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JGM
JGM, Solicitor
Category: Scots Law
Satisfied Customers: 11554
Experience:  30 years as a practising solicitor.
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My father in law lived in scotland ani live in northwales

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my father in law lived in scotland ani live in northwales my question is is there a solicitor that can help my wife this is the story my mother died wheni was 16 later my father got married to my steo mum who had a boy and a girl as i left home to work in ireland i did not have any connections with them only 3 or 4 times up to now my father left a will making my step brother and sister as exsecutors of the will when we went to scotland they tried to keep us out of my fathers house after travelling for 6 hours we was not invited to the house but when we insisted we used the toiiet and had a cup of tea everything in the house was packed in boxes and a others that was going to the dump what rights do i have as his only daughter do i have the right to see the full will does the solicitor in scotland suppose to let me know what is in the will do i have any rights under scottish law is it any different from english law we cannot afford to run back and forth to scotland nor the money to pay a solicitor in scotland what are my rights under scottish law the ecsutors employed a solicitor on their behalf they sold the contents and the house
Submitted: 2 years ago.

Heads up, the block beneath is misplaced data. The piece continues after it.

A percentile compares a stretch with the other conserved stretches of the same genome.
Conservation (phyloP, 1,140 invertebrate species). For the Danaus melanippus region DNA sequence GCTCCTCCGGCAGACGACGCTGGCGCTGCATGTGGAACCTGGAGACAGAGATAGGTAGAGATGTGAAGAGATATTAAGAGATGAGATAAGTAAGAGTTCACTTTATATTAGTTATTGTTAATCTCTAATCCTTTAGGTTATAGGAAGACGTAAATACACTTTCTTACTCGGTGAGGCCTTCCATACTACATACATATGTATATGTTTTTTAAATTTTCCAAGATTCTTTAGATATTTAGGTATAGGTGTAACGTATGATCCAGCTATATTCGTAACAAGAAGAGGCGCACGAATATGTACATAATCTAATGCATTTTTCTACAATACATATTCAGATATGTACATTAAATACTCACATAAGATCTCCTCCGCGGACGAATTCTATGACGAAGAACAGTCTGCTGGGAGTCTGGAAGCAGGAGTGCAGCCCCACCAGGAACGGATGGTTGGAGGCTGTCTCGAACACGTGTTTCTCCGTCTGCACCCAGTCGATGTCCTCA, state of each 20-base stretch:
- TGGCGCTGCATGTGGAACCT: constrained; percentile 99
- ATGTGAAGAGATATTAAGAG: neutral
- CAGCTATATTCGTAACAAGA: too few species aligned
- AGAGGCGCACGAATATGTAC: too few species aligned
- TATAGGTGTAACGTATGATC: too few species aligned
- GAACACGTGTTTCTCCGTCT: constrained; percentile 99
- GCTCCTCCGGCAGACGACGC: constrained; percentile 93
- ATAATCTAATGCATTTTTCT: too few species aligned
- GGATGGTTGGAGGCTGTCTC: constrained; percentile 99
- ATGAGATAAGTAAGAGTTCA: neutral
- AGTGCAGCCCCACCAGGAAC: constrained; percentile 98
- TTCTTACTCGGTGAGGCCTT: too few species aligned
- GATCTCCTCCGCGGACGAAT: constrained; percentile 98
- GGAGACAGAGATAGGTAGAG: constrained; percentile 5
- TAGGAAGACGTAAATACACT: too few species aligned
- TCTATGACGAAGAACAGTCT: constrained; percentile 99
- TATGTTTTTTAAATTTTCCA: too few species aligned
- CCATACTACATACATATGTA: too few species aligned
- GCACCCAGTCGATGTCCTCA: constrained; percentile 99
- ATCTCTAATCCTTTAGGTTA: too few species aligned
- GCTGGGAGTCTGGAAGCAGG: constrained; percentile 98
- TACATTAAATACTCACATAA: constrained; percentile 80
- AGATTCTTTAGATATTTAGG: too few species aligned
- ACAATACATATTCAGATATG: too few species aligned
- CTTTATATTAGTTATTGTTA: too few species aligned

Category: Scots Law
Expert:  JGM replied 2 years ago.
Thank you for your question. I am a solicitor in Scotland.
I assume that your step brother and sister are not the children of your father and that your step mother is deceased? Can you confirm that is the case and I will be able to answer your question? Many thanks.
Customer: replied 2 years ago.

yes your right

Customer: replied 2 years ago.

no they are not the children of my father

Expert:  JGM replied 2 years ago.
Thanks for your further information. Under Scots law your father's estate will pass according to his will subject to one important issue. Children are able to claim Legal Rights in the estate. If you are an only child what that means in practice is that you can claim one half of your father's moveable estate. Moveable estate includes everything except houses and land and other buildings. What you should be doing here is contacting the solicitor involved in the estate and asking what, if any, provision has been made for you in the will. If the provision exceeds one half of moveable estate then you should accept your legacy. If otherwise, you should claim your legal rights. Happy to discuss further. In the meantime please leave a positive rating so that I am credited for my time.
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Customer: replied 2 years ago.

do i have the right to have a copy of the will

Expert:  JGM replied 2 years ago.
Technically no, as only the executors have a right to see the will. However as the will would be lodged in court for Confirmation and thereby become a public document there is no prejudice in the executors not giving you a copy. But the legal answer is no, you have no right to see the will.